Isn’t A Sprint Just A Sprint?


It’s 6 am on Tuesday the 1st of November.

It’s the morning after Halloween and it was like Beirut around here last night with all the fireworks so I didn’t sleep very well.

Following last nights members webinar I got an email asking me to clarify the difference and outline the different components of a sprint.

First of all lets break the physiological components of a cycling sprint from a sports science perspective.

  • Rate of force development/acceleration
  • Maximal power/velocity

Key factors in sprint performance

The ability and efficiency of your neural system to send and receive the message to contract fast!

The ability to recruit as many muscle motor units as possible in a synchronised fashion.

Lastly when we sprint we use our fast twitch muscle fibres and most people realise this.

What most people don’t realise is that there is actually an order in which fibre types are recruited.

This starts from the slowest to the fastest fibres so in actual fact when we sprint it’s the slow fibres that get recruited first!

The better sprinters are able to recruit the faster fibres quicker and this is where training comes in!

Training should be tailored to meet the demands of your events.

It’s that simple.

In that case what is it you need to improve the most?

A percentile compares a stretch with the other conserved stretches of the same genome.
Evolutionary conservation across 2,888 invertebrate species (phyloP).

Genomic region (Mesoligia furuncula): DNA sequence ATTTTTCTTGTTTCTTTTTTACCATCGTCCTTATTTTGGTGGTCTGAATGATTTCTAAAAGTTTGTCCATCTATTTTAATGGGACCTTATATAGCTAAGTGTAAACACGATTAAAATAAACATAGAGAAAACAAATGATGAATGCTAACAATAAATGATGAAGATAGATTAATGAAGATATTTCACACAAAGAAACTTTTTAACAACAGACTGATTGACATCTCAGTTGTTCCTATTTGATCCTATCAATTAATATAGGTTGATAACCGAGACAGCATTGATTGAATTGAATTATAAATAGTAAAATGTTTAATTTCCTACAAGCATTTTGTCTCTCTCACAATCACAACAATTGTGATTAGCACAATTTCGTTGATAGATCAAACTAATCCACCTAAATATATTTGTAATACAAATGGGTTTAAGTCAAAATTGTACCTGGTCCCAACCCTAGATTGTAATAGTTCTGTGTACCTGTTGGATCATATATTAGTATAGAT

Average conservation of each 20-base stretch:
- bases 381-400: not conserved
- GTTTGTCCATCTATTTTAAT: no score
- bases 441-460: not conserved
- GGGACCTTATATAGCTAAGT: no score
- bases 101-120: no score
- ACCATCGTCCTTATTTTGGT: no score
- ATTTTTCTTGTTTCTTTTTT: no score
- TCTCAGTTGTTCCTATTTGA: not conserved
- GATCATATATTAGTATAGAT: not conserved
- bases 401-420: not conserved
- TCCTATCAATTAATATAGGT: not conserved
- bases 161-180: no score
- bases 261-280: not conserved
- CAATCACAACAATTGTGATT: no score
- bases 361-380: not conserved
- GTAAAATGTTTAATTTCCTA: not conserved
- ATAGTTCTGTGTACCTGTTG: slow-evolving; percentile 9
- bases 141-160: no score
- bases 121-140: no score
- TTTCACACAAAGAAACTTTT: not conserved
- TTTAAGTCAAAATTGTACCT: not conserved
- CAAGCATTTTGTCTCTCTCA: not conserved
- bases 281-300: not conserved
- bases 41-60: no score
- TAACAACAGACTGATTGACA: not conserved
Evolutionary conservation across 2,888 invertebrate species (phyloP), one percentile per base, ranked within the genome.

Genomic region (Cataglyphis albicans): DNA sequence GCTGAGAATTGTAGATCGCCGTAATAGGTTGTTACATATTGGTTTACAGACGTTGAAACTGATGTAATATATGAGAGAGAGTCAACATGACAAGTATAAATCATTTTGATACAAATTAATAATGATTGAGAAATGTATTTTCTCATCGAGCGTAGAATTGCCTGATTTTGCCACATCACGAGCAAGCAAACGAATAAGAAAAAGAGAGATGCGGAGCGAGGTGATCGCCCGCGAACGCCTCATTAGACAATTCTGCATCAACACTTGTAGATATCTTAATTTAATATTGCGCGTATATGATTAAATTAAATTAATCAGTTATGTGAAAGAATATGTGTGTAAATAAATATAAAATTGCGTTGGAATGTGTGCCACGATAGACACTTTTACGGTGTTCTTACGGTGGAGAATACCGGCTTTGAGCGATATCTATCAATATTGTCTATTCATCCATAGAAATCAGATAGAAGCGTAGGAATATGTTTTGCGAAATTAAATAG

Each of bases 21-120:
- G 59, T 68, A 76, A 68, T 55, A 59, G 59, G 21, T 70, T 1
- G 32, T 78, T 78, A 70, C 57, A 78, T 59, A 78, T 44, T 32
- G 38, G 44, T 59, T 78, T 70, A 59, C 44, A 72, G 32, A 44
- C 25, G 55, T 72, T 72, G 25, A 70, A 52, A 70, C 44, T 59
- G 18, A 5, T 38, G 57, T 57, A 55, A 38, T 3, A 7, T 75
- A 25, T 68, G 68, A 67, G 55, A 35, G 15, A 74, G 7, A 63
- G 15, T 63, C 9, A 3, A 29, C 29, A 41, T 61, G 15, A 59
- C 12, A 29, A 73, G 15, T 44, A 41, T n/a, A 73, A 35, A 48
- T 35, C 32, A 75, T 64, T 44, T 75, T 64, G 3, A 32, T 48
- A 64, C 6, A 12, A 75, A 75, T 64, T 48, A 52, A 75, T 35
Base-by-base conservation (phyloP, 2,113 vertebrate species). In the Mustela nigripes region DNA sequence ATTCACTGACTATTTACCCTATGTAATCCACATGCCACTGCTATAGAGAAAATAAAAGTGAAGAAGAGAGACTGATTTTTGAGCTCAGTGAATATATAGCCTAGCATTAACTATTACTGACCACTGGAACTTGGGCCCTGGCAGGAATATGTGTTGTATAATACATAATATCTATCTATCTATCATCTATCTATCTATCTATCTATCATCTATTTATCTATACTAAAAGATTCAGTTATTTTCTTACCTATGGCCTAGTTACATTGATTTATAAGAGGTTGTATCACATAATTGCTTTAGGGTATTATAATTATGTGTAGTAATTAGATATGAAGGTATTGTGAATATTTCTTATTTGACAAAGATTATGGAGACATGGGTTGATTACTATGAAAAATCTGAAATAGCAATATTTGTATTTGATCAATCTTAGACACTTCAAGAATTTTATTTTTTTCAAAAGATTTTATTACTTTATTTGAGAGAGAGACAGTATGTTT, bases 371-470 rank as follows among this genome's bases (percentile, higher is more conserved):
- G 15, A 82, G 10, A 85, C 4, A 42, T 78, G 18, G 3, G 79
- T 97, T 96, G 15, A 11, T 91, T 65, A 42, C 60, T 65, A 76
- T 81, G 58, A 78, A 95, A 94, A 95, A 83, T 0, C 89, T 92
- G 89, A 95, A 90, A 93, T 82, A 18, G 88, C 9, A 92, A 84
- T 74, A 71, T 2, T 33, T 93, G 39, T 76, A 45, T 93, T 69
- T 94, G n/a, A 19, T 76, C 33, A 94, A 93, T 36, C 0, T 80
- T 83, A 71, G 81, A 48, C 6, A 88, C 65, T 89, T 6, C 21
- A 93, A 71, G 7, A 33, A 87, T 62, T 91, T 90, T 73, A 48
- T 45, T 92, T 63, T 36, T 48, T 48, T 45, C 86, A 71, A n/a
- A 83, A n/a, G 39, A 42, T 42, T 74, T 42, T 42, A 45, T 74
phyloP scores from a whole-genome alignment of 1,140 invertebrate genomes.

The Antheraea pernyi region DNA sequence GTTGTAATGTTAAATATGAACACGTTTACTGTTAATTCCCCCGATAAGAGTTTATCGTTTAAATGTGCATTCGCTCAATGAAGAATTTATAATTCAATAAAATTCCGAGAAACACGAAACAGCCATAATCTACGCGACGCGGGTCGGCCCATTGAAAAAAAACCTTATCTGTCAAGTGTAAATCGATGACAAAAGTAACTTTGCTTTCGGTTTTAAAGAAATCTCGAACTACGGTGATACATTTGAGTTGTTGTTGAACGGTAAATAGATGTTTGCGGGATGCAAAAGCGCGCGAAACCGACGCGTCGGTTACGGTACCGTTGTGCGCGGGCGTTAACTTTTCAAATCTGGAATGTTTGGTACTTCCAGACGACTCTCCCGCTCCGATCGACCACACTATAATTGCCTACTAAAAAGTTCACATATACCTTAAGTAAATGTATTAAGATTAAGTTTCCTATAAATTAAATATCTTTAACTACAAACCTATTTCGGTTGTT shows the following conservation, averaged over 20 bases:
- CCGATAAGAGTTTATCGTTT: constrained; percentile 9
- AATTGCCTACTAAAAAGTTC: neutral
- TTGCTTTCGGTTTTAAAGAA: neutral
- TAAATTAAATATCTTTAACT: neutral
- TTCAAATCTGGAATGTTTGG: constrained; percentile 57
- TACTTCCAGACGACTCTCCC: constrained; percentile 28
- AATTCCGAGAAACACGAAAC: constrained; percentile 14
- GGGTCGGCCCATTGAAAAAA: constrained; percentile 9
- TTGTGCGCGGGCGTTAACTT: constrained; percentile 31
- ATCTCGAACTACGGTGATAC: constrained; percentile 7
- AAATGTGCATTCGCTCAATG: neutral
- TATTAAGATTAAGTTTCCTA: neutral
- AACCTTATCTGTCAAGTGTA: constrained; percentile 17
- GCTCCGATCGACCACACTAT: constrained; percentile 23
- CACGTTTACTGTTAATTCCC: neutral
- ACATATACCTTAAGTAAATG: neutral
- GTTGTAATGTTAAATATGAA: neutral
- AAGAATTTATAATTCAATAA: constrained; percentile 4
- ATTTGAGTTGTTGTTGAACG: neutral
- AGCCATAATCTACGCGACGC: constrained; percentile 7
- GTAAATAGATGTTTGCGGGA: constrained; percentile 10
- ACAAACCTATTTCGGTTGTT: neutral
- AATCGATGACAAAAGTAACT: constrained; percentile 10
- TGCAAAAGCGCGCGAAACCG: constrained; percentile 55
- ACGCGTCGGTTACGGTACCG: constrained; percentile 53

When starting a sprint block of training here is what you need to look into if you’re lucky enough to have a power meter in your possession.

Test, test, and test!

Head out the road and complete a number of sprints on a day were you are super fresh and ready to rock.

After a good warm up including a few sprints in a lighter/zippier gear than normal.

Do 1 x 20 second sprint

2 x 12 second sprints

3 x 8 second sprints

All with at least 3 minutes between them to allow for full replenishment of the phosphagen system.

Things to look for?

Ok so you’ve done your session and uploaded your file.

You (and your coach) need to recognise some key variables from the results.

  1. Maximum power reached
  2. Time it takes to reach max power (Go to peak power and note how far into the sprint it took to get there)
  3. Cadence at peak power

Why do we look at these?

Look at the Cav versus Kittlel sprint.

Both extremely effective, yet both completely different in terms of how they’re effective.

Kittle out powers Cavendish in every sprint.

Watts wise I’d say there’s at least 200 watts of power differential (at max) between the two.

Crucially though, Cavendish is undoubtedly quicker at reaching max velocity.

So what does this mean for you?

It means you need to identify what you’re training and what factor needs improving the most?

You can optimise adaptations by not wasting time and training what needs training.

You probably know which one needs improving more by really having a think about it but the testing allows you to monitor how your adapting.


The ability to sprint faster is not something that should be put off until the summer!

If you need to improve it then it needs looking at over the off-season, mudguards and all!

A. Buggle

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